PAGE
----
More details on Google's Android OS replacement revealed

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While Google has been (not so) secretly working on a project internally codenamed Fuchsia for at least a couple of years, its development appears to have ramped up recently, with a large team of over 100 engineers rumored to be prepping some sort of an Android replacement. This combines with the work that Google is doing in making sure that Android apps' user interfaces adapt automagically to multiple form factors, from smartphones to foldable devices to tablets to laptops.

So it looks as if Fuchsia OS is being created to use a unique version of the Android Runtime (ART) so that the platform could support Android applications.

A new file on the Android Open Source Project's website mentions that "These targets are used to build ART for Fuchsia".

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Google won't abandon support for its old apps when it moves to a new OS, a report says. These two new additions are big news for those following the operating system, but the news doesn't stop there. You won't have spunked a fortune away on Android apps if, as is rumoured, the forthcoming Fuchsia operating system replaces Android. Now, unlike Chrome OS and Android, both of which are based on Linux kernels, Fuchsia OS is based on a new microkernel called "Zircon".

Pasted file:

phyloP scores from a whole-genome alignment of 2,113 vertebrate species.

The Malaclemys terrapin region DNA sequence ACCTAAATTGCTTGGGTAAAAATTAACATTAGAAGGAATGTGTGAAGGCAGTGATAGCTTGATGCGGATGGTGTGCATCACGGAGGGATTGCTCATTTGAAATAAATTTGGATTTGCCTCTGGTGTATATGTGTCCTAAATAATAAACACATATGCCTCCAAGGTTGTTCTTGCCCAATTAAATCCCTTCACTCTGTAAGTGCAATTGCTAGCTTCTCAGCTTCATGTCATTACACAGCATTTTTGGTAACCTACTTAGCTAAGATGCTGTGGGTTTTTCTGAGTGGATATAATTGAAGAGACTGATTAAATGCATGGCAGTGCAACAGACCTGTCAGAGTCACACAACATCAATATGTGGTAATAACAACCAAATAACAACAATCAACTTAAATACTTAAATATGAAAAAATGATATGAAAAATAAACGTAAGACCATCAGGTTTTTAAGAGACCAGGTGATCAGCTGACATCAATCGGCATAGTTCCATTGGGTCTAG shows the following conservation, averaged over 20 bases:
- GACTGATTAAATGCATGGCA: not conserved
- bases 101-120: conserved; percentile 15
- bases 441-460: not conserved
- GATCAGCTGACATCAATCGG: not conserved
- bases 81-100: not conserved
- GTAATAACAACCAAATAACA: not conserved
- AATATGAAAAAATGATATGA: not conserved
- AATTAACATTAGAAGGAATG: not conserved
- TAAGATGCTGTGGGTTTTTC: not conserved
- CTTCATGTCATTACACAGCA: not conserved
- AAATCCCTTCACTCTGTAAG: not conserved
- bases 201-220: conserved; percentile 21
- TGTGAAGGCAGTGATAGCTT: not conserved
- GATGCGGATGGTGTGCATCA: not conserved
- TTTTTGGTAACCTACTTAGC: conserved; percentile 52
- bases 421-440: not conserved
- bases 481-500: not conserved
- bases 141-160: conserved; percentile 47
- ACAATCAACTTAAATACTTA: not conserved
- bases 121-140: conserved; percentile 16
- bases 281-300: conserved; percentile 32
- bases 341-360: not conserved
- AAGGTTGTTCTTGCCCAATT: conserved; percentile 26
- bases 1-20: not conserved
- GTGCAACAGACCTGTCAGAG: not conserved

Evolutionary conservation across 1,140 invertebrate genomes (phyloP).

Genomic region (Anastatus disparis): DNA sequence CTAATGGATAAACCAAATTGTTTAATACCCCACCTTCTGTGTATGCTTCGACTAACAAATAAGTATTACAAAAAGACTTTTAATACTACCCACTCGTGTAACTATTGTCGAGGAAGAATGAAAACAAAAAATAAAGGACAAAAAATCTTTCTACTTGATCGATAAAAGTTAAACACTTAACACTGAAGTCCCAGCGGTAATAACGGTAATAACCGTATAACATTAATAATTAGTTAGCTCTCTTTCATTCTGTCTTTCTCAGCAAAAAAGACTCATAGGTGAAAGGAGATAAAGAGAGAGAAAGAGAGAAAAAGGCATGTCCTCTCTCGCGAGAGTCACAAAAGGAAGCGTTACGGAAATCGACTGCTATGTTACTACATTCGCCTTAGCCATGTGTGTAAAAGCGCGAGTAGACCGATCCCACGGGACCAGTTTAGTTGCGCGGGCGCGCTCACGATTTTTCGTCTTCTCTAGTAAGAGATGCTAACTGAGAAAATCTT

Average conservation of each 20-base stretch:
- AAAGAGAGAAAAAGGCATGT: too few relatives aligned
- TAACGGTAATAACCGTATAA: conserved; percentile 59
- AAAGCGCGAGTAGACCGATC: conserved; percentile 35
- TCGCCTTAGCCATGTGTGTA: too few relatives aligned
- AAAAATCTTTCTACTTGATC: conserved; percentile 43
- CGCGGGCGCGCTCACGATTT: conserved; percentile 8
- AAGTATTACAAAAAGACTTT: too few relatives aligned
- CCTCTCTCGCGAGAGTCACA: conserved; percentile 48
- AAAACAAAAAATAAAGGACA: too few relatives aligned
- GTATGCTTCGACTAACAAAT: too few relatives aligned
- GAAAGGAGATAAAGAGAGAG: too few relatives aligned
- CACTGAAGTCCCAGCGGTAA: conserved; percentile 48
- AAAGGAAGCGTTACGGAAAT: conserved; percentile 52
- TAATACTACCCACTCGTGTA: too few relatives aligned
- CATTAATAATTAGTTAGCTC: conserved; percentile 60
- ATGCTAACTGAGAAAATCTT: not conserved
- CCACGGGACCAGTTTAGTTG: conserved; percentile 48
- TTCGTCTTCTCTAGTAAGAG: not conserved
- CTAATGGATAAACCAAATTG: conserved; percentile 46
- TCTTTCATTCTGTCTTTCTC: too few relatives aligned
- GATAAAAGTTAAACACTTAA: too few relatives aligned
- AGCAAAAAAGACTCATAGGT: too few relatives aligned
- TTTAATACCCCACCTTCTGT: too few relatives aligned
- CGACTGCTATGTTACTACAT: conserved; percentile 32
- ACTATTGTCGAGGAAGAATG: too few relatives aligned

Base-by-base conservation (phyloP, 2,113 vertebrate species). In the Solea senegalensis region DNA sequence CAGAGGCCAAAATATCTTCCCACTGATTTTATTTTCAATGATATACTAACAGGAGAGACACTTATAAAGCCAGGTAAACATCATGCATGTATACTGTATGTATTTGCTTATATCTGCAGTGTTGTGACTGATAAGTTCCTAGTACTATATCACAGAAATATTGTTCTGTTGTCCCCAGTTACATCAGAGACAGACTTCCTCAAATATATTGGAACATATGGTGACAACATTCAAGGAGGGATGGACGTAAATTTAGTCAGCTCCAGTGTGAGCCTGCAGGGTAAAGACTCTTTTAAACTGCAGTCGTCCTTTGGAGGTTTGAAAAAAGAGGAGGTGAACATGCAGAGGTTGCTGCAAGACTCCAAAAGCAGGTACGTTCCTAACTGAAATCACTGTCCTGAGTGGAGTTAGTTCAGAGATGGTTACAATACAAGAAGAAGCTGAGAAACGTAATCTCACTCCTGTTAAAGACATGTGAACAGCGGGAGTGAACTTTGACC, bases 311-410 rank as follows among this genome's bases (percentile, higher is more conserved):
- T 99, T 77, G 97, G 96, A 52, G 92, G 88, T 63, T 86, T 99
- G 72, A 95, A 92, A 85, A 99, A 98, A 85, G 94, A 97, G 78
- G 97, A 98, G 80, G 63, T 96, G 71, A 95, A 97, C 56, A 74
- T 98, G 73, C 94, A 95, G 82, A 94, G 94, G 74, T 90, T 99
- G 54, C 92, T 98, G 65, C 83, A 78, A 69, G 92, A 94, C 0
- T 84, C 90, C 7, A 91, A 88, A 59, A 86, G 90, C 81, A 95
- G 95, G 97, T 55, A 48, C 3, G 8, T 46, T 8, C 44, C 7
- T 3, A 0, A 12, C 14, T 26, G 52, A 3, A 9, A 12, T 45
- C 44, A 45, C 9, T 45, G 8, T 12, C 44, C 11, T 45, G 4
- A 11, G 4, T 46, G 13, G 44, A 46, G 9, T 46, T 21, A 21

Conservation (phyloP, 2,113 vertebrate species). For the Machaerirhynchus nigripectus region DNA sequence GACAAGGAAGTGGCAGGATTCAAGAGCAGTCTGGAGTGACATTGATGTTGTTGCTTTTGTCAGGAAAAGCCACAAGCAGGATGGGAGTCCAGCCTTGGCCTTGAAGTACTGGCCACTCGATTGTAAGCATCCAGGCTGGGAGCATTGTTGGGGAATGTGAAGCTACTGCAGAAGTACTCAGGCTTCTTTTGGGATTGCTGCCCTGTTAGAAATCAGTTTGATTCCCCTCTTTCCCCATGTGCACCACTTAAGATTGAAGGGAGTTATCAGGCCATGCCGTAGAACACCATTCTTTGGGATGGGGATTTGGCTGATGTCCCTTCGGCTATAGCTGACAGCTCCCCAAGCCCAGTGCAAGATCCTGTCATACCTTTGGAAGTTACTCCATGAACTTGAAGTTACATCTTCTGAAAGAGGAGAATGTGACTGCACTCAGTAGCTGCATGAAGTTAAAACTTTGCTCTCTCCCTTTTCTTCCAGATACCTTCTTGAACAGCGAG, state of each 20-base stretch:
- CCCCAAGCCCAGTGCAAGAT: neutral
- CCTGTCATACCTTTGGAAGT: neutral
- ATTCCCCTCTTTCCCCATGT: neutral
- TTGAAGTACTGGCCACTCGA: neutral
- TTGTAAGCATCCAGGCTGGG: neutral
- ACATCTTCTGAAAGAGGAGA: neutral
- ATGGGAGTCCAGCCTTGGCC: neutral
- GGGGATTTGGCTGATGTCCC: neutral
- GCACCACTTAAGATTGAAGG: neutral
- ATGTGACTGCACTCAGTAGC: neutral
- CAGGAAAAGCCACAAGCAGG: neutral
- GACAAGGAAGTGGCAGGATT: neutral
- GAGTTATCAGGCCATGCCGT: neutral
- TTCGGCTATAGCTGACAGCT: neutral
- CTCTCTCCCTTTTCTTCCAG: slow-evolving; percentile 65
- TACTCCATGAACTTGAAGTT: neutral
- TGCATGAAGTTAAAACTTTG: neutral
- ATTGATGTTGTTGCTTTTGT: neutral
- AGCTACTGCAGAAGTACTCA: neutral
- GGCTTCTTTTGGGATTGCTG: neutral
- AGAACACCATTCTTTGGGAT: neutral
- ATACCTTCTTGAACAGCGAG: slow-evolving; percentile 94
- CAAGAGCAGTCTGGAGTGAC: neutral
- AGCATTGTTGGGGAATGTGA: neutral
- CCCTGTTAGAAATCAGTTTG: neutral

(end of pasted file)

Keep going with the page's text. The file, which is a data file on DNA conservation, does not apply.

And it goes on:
According to Andrii Kulian - engineer at Google's Android Frameworks - Android apps will be able to work across three categories of devices: phones (including foldable ones), desktop PCs (in free-form windowing mode), and embedded systems (like cars). Google will, hopefully, share more info regarding the progress during its Google I/O 2019 later this year.

Google's Fuchsia OS has been long rumoured and not a secret anymore. This likely means that users will be able to install this version of Android Runtime on any device that's powered by Fuschia.

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